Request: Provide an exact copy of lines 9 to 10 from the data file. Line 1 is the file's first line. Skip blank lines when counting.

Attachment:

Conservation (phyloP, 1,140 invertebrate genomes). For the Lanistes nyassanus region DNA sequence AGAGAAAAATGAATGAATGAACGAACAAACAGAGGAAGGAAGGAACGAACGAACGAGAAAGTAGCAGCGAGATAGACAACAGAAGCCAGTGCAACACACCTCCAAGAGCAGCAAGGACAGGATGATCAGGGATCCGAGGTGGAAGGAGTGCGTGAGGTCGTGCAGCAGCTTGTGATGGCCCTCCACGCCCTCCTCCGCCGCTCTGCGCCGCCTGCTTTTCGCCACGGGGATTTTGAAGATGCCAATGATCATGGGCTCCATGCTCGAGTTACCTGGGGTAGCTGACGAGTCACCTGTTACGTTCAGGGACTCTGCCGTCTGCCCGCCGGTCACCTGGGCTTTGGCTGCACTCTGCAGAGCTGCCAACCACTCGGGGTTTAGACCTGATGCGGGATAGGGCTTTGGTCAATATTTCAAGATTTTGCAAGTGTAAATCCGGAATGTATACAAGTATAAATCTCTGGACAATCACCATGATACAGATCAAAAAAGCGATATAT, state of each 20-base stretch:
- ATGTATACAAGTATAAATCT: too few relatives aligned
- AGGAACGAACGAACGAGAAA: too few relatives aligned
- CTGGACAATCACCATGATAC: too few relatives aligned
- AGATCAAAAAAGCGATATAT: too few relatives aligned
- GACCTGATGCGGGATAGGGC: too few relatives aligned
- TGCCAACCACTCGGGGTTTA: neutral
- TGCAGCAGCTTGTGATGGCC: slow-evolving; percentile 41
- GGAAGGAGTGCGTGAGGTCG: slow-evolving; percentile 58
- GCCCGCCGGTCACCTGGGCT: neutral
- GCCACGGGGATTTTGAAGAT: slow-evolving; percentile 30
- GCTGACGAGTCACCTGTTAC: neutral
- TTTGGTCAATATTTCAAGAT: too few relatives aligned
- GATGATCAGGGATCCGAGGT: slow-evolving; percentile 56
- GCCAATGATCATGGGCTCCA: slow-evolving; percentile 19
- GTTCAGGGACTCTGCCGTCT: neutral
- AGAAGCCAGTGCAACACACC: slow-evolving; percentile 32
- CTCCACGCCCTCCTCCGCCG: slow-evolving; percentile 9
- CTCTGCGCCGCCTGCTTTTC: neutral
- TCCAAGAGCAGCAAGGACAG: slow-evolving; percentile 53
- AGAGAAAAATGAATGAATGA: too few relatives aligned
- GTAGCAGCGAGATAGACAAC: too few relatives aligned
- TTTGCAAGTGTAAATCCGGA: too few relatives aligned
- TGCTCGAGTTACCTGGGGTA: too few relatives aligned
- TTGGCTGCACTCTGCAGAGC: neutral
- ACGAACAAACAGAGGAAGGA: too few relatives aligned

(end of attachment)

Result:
- GGAAGGAGTGCGTGAGGTCG: slow-evolving; percentile 58
- GCCCGCCGGTCACCTGGGCT: neutral